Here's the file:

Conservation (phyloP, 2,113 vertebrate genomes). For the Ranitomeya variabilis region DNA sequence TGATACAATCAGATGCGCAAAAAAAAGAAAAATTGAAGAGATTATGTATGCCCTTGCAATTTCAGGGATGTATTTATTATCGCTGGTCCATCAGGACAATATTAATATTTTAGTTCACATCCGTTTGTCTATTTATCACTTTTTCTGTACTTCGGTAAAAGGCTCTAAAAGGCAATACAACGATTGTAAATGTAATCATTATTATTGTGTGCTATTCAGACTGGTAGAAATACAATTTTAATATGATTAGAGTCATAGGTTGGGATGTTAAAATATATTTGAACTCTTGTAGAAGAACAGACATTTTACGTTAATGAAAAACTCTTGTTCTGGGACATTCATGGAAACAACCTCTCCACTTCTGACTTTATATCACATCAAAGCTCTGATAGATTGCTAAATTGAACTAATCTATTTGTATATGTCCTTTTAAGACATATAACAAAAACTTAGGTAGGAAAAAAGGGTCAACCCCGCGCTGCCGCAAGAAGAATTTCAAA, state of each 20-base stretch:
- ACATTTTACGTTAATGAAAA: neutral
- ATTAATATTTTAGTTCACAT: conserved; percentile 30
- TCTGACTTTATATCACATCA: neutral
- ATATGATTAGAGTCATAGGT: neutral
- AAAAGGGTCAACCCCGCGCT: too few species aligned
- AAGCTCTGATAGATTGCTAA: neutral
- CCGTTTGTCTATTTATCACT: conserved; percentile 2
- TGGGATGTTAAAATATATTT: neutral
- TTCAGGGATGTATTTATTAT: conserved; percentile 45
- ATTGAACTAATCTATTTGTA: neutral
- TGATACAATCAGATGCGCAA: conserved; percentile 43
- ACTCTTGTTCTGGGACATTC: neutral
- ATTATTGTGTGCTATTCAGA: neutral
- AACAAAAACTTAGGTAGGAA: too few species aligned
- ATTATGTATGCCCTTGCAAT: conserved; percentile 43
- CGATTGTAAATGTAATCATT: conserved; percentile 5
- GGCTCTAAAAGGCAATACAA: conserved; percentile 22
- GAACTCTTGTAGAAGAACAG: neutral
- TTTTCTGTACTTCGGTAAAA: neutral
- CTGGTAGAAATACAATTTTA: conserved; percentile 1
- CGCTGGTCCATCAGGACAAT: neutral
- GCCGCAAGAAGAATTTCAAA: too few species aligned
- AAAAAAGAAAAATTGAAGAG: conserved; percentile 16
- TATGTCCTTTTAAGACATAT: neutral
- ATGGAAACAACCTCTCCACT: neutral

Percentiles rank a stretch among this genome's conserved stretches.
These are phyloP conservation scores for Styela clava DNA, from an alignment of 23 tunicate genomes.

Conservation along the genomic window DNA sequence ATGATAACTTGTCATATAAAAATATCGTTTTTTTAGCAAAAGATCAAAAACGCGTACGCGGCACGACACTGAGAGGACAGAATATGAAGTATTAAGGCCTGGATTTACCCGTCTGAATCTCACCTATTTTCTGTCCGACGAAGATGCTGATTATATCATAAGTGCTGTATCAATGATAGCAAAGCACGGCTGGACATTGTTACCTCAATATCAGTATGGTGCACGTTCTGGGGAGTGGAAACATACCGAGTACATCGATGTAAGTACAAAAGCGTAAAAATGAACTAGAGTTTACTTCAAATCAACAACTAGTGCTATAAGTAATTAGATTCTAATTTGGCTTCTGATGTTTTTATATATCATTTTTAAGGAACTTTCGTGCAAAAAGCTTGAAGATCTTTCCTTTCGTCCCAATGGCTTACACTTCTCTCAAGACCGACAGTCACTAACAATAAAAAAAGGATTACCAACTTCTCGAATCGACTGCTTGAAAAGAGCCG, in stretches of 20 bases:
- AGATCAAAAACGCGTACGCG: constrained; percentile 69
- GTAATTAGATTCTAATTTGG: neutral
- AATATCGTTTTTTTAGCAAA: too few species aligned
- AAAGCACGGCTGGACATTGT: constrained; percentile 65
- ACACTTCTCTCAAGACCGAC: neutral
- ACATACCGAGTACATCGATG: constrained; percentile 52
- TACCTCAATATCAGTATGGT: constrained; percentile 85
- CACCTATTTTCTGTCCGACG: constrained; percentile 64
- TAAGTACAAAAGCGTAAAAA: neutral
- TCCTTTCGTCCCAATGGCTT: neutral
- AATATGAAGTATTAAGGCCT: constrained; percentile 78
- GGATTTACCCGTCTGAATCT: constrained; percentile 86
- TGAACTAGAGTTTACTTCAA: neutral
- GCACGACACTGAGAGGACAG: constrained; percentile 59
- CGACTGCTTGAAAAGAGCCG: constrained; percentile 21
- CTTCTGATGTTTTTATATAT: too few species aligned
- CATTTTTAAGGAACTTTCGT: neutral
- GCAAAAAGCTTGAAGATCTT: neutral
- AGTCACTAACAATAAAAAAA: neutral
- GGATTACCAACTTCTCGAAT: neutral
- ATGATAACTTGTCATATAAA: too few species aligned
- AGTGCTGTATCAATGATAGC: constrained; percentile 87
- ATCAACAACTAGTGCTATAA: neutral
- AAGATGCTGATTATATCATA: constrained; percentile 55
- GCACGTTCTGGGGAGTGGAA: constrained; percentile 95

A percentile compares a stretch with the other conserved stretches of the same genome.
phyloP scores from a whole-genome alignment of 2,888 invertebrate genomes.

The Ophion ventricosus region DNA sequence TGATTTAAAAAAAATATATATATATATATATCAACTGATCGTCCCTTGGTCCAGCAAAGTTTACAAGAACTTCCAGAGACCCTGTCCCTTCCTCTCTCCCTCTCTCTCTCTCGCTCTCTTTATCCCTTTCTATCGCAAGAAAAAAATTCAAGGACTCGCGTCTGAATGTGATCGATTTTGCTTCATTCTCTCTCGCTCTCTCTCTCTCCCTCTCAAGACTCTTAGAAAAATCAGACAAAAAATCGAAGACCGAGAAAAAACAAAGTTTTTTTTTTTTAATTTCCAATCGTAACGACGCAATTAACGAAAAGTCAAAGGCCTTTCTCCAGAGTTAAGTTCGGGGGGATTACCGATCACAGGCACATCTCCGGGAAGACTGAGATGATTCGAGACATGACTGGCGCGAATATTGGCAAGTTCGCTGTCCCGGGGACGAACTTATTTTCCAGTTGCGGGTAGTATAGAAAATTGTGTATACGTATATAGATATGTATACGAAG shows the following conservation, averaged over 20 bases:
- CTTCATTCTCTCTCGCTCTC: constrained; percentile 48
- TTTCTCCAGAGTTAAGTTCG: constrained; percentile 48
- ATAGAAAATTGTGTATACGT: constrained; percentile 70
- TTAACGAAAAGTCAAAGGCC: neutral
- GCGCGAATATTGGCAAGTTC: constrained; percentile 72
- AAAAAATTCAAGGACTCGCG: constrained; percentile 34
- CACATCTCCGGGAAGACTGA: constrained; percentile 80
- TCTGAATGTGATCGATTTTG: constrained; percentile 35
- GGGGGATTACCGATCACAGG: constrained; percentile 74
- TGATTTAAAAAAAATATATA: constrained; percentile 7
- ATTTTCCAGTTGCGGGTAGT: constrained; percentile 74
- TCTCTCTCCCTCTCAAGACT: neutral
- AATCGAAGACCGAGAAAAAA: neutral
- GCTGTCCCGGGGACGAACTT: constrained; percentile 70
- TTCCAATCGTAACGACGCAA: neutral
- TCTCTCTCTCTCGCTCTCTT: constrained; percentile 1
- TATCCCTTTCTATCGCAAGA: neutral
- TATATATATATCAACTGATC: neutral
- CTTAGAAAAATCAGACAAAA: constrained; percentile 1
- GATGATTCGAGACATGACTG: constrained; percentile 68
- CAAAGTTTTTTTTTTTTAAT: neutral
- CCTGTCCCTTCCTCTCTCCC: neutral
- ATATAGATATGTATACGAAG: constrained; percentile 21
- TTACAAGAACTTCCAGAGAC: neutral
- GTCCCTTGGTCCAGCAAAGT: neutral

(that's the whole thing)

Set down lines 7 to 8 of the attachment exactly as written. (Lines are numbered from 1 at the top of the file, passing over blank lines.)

- AAGCTCTGATAGATTGCTAA: neutral
- CCGTTTGTCTATTTATCACT: conserved; percentile 2